The maintenance team at Offutt Air Force Base’s 55th Wing is going to have to keep its ancient, trouble-prone OC-135 photo reconnaissance planes flying at least a few more years.
Defense Secretary Mark Esper told the Senate Armed Services Committee last week that he won’t spend money appropriated by Congress last year to buy a replacement jet for the missions, which are mandated by the 1992 Open Skies treaty, because of political uncertainty over the treaty’s future. Those two jets, both based at Offutt and flown by Offutt crews, were built in 1961 and have a checkered maintenance history.
He said he toured one of the planes during his visit to Offutt last month and talked with some of the crew members.
Congress has appropriated at least $41.5 million toward replacing the jets in its 2020 budget. About $250 million is needed. A bidding process was to be started in April, and a contract awarded in September, according to Trump administration budget justification documents. The planes were expected to be delivered beginning in 2024.
But Esper appears poised to halt the purchase in light of recent efforts by a faction of conservative Republicans to pull the U.S. out of the treaty.
“Until we make a decision about the path forward, I’m not prepared to recapitalize aircraft,” Esper said at the committee hearing March 4, adding that the U.S. and its NATO allies “need to speak out more clearly about Russian noncompliance.”
There’s little doubt new planes are needed. The OC-135Bs were built by Boeing at the dawn of the jet age. The four-engine aircraft are based on the same airframe as the Boeing 707 civilian airliner, the company’s first jet, which was last flown by U.S. airlines in 1983.
The Trump administration’s budget justification document states that the OC-135Bs have experienced “decreasing mission reliability due to age, difficulties with out-of-production parts, and increased operating costs.” The document said the planes have completed just 65% of their missions between 2007 and 2017, driven by failures in their engines, fuel system, landing gear, generators and airframe.
“By not recapitalizing the Open Skies aircraft, we are adding risk to our aircrews,” said Rep. Don Bacon, R-Neb., a retired Air Force brigadier general who formerly commanded the 55th Wing, including the OC-135s. “The current aircraft are old, have bad maintenance rates and are prone to breakdown in Russia, putting our crews in bad situations where they are harassed by Russian authorities.”
The Open Skies treaty allows the 34 member nations — including the United States, Canada, Russia and most European countries, in addition to — the right to conduct supervised aerial photography flights over one another’s territory, using expensive cameras, known as sensors, whosewith capabilities arestrictly regulated by the treaty.
The treaty enjoyed bipartisan support until several years ago, when a hard-line faction of Republicans, including former National Security Adviser John Bolton and Sens. Tom Cotton of Arkansas and Ted Cruz of Texas, began working to scuttle the treaty. They have alleged that Russia is leveraging it to gain an unfair advantage over the United States.
“The Open Skies Treaty no longer serves to reduce tensions or build trust, if it ever did. Instead it gives Russia a spying capability it wouldn’t otherwise possess, which jeopardizes U.S. security,” Cotton said in a Washington Post op-ed published in December.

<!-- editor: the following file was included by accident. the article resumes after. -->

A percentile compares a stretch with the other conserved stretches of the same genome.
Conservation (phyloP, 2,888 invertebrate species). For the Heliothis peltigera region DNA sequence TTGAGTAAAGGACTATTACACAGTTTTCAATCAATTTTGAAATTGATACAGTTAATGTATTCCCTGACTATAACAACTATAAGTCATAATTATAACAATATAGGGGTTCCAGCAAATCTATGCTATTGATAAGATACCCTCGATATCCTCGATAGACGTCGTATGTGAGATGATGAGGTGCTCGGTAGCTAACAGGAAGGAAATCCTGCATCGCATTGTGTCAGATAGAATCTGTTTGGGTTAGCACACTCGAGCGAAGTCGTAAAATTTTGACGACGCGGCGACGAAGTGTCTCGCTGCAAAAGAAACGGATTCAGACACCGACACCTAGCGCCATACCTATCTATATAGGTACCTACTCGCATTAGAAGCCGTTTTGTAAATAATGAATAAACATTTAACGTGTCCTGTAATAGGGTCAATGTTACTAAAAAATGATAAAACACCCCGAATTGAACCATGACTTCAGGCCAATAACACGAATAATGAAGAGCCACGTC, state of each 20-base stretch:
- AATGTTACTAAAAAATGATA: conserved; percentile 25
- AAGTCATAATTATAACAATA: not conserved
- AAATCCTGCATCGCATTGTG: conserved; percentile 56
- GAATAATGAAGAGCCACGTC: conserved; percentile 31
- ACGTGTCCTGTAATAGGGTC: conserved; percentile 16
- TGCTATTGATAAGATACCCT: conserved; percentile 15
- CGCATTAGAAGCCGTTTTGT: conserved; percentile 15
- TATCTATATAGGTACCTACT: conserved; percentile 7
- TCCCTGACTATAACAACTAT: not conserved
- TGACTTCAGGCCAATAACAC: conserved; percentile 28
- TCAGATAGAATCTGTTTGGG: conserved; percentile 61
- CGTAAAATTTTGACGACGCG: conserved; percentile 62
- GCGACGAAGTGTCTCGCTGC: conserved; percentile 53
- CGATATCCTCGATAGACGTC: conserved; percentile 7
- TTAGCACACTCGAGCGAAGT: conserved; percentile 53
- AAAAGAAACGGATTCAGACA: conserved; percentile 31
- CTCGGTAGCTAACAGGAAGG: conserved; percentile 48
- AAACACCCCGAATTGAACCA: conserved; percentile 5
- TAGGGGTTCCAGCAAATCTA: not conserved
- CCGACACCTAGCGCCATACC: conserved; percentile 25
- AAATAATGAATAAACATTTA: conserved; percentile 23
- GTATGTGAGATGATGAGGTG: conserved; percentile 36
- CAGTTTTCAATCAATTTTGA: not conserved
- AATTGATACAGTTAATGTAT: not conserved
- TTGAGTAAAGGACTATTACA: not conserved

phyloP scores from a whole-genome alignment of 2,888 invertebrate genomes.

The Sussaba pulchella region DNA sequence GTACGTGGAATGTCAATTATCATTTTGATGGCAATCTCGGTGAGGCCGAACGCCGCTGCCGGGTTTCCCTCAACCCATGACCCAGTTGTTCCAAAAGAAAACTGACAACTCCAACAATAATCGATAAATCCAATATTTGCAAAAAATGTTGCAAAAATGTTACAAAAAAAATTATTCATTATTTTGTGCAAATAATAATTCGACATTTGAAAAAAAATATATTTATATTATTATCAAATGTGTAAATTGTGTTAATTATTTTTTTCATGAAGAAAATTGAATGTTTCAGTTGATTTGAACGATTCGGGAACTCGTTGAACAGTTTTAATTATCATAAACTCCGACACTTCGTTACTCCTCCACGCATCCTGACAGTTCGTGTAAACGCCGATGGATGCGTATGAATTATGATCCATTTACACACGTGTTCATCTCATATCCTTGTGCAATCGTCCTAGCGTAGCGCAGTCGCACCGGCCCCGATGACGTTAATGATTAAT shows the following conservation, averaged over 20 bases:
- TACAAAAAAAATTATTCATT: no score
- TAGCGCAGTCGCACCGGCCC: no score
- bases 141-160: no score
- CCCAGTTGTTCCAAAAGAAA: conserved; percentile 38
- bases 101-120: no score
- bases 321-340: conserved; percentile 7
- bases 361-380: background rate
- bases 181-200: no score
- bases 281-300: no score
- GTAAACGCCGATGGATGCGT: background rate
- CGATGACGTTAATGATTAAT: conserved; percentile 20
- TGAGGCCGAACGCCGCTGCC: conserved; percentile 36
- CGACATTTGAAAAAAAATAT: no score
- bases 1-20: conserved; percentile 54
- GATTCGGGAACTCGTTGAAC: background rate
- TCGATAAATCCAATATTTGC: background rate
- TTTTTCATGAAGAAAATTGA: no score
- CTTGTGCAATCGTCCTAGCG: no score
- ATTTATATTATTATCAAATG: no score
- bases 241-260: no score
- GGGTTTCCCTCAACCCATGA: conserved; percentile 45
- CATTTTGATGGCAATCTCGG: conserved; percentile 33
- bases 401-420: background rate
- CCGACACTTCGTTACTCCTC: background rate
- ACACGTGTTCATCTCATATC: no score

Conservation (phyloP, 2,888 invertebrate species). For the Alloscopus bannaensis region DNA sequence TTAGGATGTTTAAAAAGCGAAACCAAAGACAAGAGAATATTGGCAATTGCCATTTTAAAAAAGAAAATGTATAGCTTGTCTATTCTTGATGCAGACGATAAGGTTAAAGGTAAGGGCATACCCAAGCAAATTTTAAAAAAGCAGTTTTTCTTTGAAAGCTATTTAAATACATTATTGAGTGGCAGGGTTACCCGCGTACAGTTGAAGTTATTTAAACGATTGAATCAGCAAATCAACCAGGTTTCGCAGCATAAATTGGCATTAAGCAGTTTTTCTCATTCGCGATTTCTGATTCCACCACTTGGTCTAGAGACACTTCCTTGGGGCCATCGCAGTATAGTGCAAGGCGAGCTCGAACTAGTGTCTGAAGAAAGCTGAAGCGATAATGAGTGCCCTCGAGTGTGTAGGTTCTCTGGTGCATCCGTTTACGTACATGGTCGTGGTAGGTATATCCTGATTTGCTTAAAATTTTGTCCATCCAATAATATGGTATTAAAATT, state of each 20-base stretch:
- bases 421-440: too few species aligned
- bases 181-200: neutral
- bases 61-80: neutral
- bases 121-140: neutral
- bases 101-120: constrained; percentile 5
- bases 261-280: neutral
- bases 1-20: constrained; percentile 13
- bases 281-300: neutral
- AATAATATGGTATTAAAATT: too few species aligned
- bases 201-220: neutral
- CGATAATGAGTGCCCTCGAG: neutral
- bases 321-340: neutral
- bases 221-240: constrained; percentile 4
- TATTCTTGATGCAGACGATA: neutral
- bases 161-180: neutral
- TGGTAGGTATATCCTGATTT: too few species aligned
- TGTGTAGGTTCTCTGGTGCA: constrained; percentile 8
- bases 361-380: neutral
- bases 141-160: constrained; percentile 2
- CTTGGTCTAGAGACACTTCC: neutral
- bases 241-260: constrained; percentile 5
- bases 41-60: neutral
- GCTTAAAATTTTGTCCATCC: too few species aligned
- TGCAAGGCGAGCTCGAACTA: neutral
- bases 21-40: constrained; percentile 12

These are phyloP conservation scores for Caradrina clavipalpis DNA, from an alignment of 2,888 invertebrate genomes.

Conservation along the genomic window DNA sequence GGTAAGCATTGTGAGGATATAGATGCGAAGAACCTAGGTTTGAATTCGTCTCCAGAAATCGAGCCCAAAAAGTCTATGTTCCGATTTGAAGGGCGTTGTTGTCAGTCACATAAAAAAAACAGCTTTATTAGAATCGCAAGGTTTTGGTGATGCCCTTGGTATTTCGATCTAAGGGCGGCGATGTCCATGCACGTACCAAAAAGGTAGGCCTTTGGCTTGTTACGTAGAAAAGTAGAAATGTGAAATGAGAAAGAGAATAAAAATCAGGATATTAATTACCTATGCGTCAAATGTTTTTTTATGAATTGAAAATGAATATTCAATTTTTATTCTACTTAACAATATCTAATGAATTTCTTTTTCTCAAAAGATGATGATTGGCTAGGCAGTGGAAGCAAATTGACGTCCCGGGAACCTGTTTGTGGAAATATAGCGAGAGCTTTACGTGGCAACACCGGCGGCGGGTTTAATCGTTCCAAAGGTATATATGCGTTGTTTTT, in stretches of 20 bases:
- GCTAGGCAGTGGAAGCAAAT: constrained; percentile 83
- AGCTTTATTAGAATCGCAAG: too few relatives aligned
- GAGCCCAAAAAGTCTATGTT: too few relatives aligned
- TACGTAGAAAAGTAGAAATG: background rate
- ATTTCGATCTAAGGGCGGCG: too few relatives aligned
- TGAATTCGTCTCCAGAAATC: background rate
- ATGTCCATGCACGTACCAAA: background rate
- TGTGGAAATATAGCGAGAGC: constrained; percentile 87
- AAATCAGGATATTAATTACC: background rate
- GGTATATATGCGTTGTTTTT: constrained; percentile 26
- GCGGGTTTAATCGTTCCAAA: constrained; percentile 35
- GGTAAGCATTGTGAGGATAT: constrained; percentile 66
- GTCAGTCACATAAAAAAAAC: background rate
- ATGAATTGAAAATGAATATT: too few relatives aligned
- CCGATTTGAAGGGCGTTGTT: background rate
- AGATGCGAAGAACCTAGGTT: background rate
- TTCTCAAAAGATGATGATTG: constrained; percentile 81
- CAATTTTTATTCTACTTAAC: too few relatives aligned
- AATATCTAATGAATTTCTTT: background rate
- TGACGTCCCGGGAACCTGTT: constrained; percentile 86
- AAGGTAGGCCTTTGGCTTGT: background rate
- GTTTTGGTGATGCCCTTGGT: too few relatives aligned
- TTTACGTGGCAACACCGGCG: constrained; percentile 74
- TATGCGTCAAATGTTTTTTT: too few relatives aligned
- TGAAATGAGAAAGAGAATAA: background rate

Cotton and other critics have cited restrictions of flights along the border of several conflict zones within the neighboring Republic of Georgia where pro-Russian breakaway governments have declared independence. It hasThere are also restrictions on the length of flights over Kaliningrad, a Russian enclave on the Baltic Sea that is packed with military sites.
The treaty’s defenders, though, say it is still quite valuable, especially to our allies, by letting them keep an eye on each other. It also keeps NATO militaries working together, since most U.S. missions are flown in partnership with other countries.
“The Open Skies Treaty is a cornerstone of European security and stability. Crucially, it allows even small countries to get information on military activities around them,” said Rep. Emanuel Cleaver II, D-Mo., at a House Armed Services Committee hearing last October. “The violations should be dealt with by diplomatic means, not used as a case for hasty withdrawal.”
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Last fall, the National Security Council reportedly drafted a letter directing the U.S. to begin efforts to withdraw from the treaty. Bacon and Rep. Jeff Fortenberry co-sponsored legislation — later included in the Defense authorization bill — that would place procedural hurdles in the way of withdrawal and require notice to Congress.
“I think we needed to let the White House know, ‘Hey, we’re going to stand up and defend this,’” Bacon said in October.
Nebraska Sen. Deb Fischer said in a statement that she continues to support the new aircraft, but she deferred to the Trump administration on whether the U.S. should stick with the treaty.
“I have advocated for the recapitalization of the OC-135B,” she said. “Should the administration elect to remain in the treaty, I will continue to do so.”
In his Washington Post op-ed, Cotton conceded that the old planes are in bad shape. But he sees no value in replacing them.
“Modernizing these aircraft would cost nearly a quarter-billion dollars,” Cotton said. “The money would be better spent on tools that increase the combat effectiveness and survivability of U.S. troops.”